‘…if you leave your socks on.’

I quite honestly hate the internet sometimes.

Mainly for the collective sense of humour of its inhabitants. In days of yore, sure, you might go down the pub and trade insensitive jokes with your friends. You’d share that kind of humour in the privacy of your own lives where no-one who might get offended might hear. And the vast majority of people would candidly admit that they didn’t think that kind of humour was right or respectable even while they would quite happily join in with it with their mates. I am quite comfortable with that as a concept.

But ‘it’s not rape if…’ and Dead Baby jokes and racist humour and so on are utterly rife and exploding on the internet. And again I suppose in theory I don’t mind that so long as I’m not likely to come across it. By and large you just accept that there are some websites you’re just not going to find amusing. That’s fair enough. I’m not some kind of internet vigilante and I don’t want to be.

I don’t think photo groups on facebook are the place for that kind of thing, firstly. But again, accepted, not everything everyone says is ever going to be to my taste. But commenting after something that isn’t in any way witty or clever, but is just grim, and which has been followed by ‘I hope that doesn’t make anyone throw up’, by egging the commenter on and saying something like  ‘Are you new here 😛 ? I don’t think that’s going to make anyone throw up’ – this attitude that just being insensitive, gruesome and entirely intolerant without also being in the least bit witty is something to be defended and actually encouraged… I think that’s new. And I don’t think it’s healthy.

I don’t like that I now feel the need to point out that I’m not a total prude and it’s not like my sense of humour isn’t sometimes a bit rough and ready and that this isn’t just good-little-Christian-choirgirl-me having a bit of a rant. This is me a decent, mature human being who has been quite honestly appalled by what is deemed acceptable.

I guess it’s just that this kind of thing didn’t used to get written down, it wouldn’t reach such a wide audience, and to an extent I suppose that also means perhaps the jokes wouldn’t snowball to this level of hate-filled witless idiocy.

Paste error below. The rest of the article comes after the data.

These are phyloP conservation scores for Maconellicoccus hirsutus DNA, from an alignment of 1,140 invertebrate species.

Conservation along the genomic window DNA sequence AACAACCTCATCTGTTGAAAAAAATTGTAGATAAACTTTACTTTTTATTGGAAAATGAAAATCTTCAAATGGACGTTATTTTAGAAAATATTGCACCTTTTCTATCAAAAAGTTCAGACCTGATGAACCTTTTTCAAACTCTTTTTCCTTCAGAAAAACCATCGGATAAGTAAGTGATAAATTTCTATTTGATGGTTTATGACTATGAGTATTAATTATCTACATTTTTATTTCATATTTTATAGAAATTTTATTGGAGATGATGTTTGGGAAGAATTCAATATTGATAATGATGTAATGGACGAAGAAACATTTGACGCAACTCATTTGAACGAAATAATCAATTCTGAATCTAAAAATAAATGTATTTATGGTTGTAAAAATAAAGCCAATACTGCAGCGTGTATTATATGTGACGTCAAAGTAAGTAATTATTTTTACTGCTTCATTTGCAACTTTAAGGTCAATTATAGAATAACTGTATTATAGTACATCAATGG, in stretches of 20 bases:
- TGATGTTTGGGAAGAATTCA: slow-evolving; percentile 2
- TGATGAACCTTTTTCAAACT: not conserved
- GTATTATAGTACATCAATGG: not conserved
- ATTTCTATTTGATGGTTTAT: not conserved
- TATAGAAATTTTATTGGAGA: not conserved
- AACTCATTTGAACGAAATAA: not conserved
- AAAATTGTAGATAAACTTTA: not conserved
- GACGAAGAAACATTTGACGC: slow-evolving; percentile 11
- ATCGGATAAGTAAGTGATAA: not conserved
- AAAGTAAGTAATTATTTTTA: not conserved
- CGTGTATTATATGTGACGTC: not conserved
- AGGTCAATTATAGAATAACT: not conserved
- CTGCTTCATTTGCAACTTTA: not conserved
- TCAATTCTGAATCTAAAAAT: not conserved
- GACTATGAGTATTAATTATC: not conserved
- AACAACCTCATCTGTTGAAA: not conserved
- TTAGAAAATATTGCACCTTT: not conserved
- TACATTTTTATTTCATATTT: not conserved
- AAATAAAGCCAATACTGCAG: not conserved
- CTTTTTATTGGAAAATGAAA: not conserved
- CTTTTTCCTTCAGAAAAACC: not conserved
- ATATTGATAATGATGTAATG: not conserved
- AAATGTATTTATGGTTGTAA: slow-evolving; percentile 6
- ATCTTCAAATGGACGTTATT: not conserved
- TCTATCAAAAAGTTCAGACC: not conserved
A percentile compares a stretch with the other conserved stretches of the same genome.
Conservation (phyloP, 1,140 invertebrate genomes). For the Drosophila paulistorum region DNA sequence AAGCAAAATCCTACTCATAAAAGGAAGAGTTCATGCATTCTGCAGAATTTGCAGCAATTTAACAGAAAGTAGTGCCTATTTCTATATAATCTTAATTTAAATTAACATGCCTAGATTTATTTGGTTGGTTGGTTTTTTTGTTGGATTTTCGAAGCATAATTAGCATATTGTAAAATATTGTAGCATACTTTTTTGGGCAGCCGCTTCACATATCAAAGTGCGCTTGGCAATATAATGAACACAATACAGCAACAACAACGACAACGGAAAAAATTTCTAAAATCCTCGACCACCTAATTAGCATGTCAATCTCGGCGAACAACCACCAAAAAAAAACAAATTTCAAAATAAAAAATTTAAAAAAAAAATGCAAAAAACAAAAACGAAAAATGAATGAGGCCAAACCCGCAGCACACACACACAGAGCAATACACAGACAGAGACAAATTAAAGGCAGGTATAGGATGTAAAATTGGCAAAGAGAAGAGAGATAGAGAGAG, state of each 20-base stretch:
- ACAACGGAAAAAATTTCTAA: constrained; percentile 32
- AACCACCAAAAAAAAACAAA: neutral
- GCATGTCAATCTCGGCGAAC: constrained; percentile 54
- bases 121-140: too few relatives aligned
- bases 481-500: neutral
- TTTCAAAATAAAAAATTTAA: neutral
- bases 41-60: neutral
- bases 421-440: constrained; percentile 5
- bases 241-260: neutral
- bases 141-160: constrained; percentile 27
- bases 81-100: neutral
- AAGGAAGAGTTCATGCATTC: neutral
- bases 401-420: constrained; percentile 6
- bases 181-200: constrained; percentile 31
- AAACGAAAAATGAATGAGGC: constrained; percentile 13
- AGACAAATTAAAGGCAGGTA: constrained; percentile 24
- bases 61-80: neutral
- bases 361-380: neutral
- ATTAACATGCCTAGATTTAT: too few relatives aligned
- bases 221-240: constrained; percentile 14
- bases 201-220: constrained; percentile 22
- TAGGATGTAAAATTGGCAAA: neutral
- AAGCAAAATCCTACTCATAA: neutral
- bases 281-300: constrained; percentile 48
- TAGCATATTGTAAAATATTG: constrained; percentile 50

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5 responses to “‘…if you leave your socks on.’

  1. Lucy

    Agreed, although I have to say I don’t find it any more pleasant in person and for me “Well, I’m drunk!” in an excuse on par with “Well, it’s on the internet, nobody cares!”

  2. To be fair I was in the pub with some friends and acquaintances the other night and things got a bit out of hand. I was the only woman there and so comments and jokes got increasingly ribald and then in the end pretty offensive and directed at me (though in a way that I dno’t believe was meant to offend). I decided in the end – later than I should have done in retrospect – that it was time to make one or two barbed comments, my excuses, and leave. When these sorts of comments and such started no-one present *was* drunk although by the end they all were. But I don’t feel that I was allowing the excuse ‘Well, I’m drunk’. Being drunk is not an excuse for any kind of behaviour really, much as it may be an explanation, and I’m speaking as someone who does drink, after all! I was more saying that I tend to feel you can say what you like between friends – however offensive I might find it, I don’t have to listen. If it is a group of my friends making those kinds of jokes, equally, I can say to them that this isn’t appropriate and I think most of my friends (with the possible exception of the group mentioned above) I’d get a genuine apology and a change of subject. I can’t get facebook to apologise and only say nice things to me!

  3. I agree with you.

    On the other hand, in my experience, that’s not what “Are you new here?” means. In my experience of pretty close-knit internet communities where new people turn up every so often, it means “You can’t have been here the last time we had this whole discussion, or the time before… or the time before… or the time before…” – it’s about flogging the dead horse, not about not caring.

    There are some places where saying some things is okay. I suppose it’s the context, when you have a whole history that says something is disgusting and uncondonable, but you’re going to make fun of it in that knowledge, and then someone turns up and doesn’t have that context, it’s going to mean different things to different people. There are some jokes I have with friends on the internet where the joke is about the shock-factor, not the content. But of course there’s only so far that can extend, you have to draw the line somewhere, and if something is on the borderline and someone gets offended, the appropriate response a lot of the time should NOT be “man up and live with it.”

    I get what you mean when it’s friends, though. I was staying with a friend last term, and some of her friends – all male – were watching Machete at four in the morning, pretty drunk, and invited us in to show us some bits. I had to leave. It’s awful when you feel really strongly about something but feel like you can’t say anything. If they were by themselves, and it wasn’t affecting anyone else, there wouldn’t be a problem. But I am female, bisexual, and I was highly bloody offended by some of the things they were saying. Ugh. I hope your friends were properly ashamed of themselves afterwards. Did you talk to any of them about it?

    Anyway, essay! In my risqué forum of choice, it’s called Perfume Cap Humour. You probably don’t want to know why.

  4. It’s not rape if… she says yes?

  5. Martin, I think that may be the only ‘it.s not rape if…’ joke I’ve ever appreciated. If ‘joke’ is the right word :S!!

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